Gerald G. Doane: So, you want to defund the cops
Should we defund the police, or should we give them more? Do we need cops at all? Do we need more social welfare workers to do social conflict work police are now responsible for?
These are seemingly important questions facing our society today. Amazingly, there were similar questions when I was a rookie cop in the early 1960s. I had opinions, but I had no idea what the answers were. As I grew into my career and expanded my education, I began to better understand the differences, the interfaces and the interactions between police and social welfare work.
To be certain, there were then and there are today, overlapping activities between the two. But there are important differences, activities that are performed by one which cannot be performed by the other. Put into context, one cannot perform social welfare work in an environment of conflict, chaos and unrest that often exists in our society without first providing safety and security.
When I was being trained in crisis negotiating by Harvey Schlossberg, PhD, a practicing clinical psychologist and a New York Police Department detective, he often told us that the basic need to secure the incident scene at a crisis was paramount. He would use many colorful analogies, all of which imported that security was a higher priority than negotiating with the person in crisis.
At first, I did not fully grasp the concept. I just assumed a crisis scene would be secured simply by our presence. Not until a “movement” question came into our discussions did my understanding of the concept begin to fully emerge. Someone in our class asked, “Should we allow a hostage-taker to move away from the scene, say to the airport?”
That raised lots of discussion, pro and con. Someone brought up the “Dog Day Afternoon” affair where two hostage-takers were transported — with hostages — by federal agents from a bank they were robbing, ostensibly so suspects could escape in an airplane. Well, we all knew what happened, one of the federal agents shot and killed one of the hostage-takers while in route to the airport, ending the crisis.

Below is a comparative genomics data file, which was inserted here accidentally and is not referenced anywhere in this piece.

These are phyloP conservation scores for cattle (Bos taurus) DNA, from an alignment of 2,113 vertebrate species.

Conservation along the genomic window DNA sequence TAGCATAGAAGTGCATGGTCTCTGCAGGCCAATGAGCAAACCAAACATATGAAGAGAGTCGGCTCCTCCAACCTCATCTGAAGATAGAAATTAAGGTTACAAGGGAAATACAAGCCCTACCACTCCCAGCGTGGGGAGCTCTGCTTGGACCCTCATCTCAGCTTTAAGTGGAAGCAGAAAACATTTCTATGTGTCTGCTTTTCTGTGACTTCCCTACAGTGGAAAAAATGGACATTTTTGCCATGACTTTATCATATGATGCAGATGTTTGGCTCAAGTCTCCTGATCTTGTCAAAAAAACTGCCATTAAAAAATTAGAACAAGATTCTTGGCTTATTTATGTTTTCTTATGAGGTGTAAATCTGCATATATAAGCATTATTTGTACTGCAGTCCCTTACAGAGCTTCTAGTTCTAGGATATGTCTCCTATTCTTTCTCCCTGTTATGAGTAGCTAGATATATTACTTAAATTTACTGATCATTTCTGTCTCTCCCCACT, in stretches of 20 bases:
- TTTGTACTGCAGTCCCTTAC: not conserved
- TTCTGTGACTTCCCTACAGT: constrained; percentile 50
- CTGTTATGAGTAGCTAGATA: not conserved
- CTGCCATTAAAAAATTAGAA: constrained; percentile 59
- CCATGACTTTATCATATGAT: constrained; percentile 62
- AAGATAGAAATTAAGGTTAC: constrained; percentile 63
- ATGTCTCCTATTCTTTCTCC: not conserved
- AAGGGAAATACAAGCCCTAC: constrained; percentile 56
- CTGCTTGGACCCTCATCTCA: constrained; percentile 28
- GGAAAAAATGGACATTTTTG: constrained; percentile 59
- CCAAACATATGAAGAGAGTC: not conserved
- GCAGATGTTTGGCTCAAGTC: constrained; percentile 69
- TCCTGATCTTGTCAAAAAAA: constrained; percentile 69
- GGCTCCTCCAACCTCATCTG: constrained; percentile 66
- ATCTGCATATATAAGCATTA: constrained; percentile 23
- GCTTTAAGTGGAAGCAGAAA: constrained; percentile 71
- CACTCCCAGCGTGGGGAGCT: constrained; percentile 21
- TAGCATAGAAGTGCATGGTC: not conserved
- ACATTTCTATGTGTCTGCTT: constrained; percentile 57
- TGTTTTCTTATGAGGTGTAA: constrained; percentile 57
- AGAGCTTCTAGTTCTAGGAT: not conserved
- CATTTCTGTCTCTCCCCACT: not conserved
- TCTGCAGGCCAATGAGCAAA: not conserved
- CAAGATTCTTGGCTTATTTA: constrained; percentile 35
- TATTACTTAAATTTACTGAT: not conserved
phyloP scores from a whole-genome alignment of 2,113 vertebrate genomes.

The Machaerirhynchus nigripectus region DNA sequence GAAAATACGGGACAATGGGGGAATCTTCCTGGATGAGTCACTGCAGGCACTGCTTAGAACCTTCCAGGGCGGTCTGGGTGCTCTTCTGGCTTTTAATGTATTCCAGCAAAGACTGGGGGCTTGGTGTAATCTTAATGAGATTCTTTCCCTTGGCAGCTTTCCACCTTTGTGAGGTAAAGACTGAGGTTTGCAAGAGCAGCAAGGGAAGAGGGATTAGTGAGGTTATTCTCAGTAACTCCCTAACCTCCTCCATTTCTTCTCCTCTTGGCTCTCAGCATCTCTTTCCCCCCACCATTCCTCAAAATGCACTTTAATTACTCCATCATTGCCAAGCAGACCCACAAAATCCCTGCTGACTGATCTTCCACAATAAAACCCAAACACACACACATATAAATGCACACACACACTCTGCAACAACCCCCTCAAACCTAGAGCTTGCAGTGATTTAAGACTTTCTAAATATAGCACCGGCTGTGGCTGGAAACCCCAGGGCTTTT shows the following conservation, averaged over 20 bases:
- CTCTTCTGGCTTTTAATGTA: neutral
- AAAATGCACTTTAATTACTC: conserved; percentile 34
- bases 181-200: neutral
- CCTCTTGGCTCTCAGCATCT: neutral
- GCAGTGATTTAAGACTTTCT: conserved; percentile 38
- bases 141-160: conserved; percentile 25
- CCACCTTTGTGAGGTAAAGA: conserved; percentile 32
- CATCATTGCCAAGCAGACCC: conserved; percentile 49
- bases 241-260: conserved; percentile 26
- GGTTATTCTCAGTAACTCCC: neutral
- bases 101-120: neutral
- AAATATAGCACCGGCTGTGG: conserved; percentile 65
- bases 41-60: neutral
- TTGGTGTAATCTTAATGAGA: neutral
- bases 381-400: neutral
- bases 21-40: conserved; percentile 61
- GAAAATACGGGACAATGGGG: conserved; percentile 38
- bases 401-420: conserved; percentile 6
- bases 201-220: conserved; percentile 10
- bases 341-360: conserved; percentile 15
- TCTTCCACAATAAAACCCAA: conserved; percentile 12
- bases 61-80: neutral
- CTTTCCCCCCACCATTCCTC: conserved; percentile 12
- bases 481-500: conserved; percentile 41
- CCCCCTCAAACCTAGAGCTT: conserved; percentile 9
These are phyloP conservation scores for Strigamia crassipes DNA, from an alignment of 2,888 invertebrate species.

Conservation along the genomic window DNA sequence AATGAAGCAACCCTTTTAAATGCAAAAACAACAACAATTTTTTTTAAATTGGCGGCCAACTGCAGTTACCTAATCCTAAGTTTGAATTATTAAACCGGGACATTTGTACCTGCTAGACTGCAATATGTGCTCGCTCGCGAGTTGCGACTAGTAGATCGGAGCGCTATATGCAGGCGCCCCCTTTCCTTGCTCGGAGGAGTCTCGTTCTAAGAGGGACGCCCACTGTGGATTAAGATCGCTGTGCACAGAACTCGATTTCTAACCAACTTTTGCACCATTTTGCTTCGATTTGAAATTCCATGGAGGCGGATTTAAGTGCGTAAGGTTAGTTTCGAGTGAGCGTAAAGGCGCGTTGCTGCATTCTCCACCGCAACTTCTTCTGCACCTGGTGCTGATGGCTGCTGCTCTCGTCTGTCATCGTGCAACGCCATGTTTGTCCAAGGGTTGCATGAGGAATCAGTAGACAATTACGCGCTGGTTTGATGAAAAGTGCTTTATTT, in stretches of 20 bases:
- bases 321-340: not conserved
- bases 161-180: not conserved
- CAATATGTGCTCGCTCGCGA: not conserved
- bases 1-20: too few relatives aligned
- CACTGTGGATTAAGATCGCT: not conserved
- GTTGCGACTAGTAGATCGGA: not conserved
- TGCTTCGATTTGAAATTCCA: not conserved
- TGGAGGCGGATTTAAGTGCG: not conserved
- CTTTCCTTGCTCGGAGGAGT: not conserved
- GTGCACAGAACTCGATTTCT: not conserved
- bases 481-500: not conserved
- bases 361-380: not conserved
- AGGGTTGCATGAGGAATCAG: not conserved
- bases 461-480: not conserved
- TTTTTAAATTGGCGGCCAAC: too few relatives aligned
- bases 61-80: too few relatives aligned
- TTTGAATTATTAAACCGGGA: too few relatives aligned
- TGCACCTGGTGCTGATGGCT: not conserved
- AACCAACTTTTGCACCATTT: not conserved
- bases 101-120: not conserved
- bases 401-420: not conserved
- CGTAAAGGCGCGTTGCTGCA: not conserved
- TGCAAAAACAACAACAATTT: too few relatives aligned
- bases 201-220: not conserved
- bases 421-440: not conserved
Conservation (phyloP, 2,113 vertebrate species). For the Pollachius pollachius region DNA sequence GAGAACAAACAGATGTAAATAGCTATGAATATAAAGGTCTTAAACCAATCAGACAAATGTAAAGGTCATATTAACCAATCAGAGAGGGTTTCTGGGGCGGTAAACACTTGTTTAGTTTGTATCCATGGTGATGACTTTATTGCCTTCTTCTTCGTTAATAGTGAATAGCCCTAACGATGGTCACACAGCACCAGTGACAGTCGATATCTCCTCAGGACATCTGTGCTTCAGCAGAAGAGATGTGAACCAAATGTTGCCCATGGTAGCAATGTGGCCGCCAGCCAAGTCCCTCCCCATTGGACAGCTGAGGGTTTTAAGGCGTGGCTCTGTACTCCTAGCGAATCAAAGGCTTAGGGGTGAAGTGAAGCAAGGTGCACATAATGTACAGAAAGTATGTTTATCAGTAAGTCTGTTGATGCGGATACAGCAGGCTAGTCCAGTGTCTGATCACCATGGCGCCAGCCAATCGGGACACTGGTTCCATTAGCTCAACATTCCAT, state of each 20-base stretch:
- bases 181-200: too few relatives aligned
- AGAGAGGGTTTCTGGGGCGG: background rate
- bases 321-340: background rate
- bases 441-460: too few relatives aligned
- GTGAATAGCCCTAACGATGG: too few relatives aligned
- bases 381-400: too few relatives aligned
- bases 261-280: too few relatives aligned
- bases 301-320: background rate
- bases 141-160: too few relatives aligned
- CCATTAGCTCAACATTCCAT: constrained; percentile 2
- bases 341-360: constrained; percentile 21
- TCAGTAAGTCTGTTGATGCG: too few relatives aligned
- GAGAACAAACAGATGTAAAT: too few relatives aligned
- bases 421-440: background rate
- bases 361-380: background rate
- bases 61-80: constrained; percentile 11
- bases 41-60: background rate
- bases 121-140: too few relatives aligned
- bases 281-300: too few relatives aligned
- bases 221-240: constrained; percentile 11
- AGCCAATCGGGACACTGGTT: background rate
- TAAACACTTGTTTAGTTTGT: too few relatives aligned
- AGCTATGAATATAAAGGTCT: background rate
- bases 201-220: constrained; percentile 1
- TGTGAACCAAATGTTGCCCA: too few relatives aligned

Some in our class applauded a “movement” strategy, others did not. To me, it demonstrated the difficulties in maintaining control, or containment, when allowing movement. It showed me that deadly force would be the most likely outcome. To me, and to others in my class as well, “movement” was a strategy on how best to kill the hostage-taker.
It took me a while to really get it, but I finally did. I was allowed to perform, along with many of my talented colleagues, Schlossberg’s magic on the streets of multiple jurisdictions. Many lives were saved using his technique. I am proud to say that we never lost a life in any of the incidents we were called on to resolve.
That being said, I found that Schlossberg’s techniques were applicable in many different types of situations police are called upon to manage. Police must always be fully prepared to be organized and to control any situation they encounter, including protests and riots. In other words, we must secure the scene before the important work of crisis negotiating occurs.
Domestic violence is a prime example. The laws have been enhanced to give police officers the necessary tools to prevent violence and to resolve conflict in domestic issues. Yet domestic violence remains the most dangerous call for service that police officers face. A social welfare worker would not have the tools to deal with domestic violence matters, only a peace officer has the tools.
To update my conclusions, I contacted Antoinette Collarini-Schlossberg, Ph.D., a licensed psychologist and chairperson of the Division of Criminal Justice, Legal Studies, and Homeland Security at St. John’s University, New York. I asked her opinion of taking away certain social conflict work from police officers and giving it to social welfare workers. “Bad policy,” she told me. “This has been tried before and studies have shown it did not work well at all.”
I appreciate the opinions and questions but defunding the police in lieu of social welfare workers is a fuzzy headed policy without serious thought.
Gerald G. Doane lives in Grass Valley.
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